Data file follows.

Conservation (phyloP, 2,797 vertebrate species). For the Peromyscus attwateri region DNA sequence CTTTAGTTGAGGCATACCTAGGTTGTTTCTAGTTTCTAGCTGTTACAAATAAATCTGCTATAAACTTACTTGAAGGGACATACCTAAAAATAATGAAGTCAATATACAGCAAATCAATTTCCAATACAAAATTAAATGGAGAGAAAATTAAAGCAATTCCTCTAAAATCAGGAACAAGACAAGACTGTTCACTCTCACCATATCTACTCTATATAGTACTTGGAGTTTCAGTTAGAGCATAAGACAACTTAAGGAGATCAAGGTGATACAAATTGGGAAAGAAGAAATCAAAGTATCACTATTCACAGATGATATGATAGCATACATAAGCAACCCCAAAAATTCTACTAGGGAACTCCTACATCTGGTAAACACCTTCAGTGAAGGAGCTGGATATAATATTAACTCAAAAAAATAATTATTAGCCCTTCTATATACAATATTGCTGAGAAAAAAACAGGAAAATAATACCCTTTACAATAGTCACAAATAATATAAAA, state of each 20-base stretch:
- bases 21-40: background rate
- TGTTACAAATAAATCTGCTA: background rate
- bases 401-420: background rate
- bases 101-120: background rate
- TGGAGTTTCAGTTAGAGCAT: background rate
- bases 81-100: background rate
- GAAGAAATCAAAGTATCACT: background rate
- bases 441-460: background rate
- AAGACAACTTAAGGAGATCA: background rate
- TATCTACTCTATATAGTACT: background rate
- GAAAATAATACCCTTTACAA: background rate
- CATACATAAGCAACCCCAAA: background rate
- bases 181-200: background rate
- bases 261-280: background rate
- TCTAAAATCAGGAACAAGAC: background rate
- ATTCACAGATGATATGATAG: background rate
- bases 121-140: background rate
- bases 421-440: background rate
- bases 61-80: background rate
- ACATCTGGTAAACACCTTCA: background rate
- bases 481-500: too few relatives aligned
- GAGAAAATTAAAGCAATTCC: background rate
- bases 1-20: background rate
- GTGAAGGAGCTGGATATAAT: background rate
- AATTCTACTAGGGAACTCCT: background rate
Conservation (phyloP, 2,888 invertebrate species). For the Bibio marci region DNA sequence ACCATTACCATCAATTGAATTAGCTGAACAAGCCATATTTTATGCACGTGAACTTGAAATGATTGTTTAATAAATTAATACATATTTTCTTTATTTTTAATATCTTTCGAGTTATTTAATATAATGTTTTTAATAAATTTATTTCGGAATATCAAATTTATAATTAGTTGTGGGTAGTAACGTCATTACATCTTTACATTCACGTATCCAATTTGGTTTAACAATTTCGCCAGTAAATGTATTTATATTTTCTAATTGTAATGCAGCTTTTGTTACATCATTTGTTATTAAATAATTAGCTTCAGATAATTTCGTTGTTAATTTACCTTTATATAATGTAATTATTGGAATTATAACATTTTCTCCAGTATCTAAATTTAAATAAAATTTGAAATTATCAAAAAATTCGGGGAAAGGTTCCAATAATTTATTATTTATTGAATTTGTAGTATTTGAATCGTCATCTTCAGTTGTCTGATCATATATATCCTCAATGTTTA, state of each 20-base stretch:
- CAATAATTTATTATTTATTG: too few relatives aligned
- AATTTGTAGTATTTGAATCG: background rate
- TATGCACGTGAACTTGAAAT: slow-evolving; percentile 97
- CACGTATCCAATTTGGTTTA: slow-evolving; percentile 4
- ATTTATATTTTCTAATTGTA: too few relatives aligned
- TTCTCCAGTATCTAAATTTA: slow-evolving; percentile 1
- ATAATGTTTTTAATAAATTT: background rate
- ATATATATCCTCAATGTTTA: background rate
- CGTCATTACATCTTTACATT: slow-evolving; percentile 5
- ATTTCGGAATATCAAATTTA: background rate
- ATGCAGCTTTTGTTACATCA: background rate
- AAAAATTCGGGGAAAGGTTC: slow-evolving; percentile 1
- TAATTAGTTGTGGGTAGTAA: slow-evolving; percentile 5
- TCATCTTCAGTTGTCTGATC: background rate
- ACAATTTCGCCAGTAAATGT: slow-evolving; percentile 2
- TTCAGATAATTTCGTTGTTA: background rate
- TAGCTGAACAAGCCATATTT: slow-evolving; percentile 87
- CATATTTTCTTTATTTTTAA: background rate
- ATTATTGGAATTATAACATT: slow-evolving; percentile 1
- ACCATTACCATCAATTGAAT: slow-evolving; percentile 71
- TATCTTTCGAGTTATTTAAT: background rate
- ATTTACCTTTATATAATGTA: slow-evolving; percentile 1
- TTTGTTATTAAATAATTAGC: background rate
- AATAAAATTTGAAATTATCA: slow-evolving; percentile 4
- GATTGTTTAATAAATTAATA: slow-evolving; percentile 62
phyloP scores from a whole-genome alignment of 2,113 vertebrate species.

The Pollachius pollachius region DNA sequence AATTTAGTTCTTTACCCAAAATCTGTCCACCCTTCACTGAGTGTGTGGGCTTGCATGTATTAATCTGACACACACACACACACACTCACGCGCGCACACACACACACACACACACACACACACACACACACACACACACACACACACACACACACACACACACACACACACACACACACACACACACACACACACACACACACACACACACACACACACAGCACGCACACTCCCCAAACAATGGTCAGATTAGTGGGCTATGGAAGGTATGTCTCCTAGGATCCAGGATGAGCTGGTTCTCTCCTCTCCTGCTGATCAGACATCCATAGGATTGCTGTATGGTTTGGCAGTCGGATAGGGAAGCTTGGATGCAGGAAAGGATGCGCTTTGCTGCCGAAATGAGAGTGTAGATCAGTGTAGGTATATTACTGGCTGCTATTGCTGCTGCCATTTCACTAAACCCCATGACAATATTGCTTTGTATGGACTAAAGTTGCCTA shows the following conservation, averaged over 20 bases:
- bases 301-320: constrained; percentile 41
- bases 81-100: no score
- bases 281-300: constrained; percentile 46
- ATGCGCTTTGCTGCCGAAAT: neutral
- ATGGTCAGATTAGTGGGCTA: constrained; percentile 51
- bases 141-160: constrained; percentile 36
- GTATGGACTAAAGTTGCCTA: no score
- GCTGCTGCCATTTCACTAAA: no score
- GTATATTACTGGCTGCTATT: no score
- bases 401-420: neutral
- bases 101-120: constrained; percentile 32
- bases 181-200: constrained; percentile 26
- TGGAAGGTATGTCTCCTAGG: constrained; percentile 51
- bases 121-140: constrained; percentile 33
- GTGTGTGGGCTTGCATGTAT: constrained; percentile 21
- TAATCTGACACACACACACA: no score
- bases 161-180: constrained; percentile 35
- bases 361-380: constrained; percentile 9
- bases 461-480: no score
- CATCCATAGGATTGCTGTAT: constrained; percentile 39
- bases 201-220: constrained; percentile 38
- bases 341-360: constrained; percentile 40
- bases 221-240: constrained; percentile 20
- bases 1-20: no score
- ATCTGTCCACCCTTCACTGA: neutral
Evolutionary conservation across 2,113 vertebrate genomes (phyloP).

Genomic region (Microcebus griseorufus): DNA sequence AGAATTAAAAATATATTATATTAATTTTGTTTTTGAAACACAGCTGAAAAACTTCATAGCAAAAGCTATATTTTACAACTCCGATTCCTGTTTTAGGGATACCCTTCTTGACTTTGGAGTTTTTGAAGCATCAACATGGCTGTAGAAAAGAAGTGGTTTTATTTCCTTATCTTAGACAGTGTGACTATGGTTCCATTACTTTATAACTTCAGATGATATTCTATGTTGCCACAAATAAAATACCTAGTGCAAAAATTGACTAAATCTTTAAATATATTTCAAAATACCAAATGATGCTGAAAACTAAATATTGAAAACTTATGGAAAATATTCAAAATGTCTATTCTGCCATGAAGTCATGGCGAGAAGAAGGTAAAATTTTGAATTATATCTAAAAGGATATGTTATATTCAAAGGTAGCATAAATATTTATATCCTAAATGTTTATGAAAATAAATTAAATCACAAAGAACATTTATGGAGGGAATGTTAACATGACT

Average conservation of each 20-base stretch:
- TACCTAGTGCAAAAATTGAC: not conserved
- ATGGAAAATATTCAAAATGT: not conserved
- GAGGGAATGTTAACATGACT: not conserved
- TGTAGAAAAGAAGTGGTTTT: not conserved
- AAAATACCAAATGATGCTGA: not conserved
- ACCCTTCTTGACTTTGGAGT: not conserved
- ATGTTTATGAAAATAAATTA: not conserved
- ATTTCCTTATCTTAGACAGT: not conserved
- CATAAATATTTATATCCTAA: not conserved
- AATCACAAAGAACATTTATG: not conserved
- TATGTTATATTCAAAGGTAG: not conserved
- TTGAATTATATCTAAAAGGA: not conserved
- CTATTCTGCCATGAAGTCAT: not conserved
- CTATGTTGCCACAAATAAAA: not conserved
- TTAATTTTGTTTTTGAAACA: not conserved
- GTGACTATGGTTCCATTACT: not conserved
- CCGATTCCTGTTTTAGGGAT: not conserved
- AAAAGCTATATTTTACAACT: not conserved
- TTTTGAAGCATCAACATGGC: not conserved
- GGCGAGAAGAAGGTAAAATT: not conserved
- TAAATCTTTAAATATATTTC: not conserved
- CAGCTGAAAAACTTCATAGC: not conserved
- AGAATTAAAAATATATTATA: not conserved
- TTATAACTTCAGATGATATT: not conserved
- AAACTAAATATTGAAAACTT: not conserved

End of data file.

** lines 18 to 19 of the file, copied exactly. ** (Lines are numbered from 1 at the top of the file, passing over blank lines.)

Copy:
- bases 121-140: background rate
- bases 421-440: background rate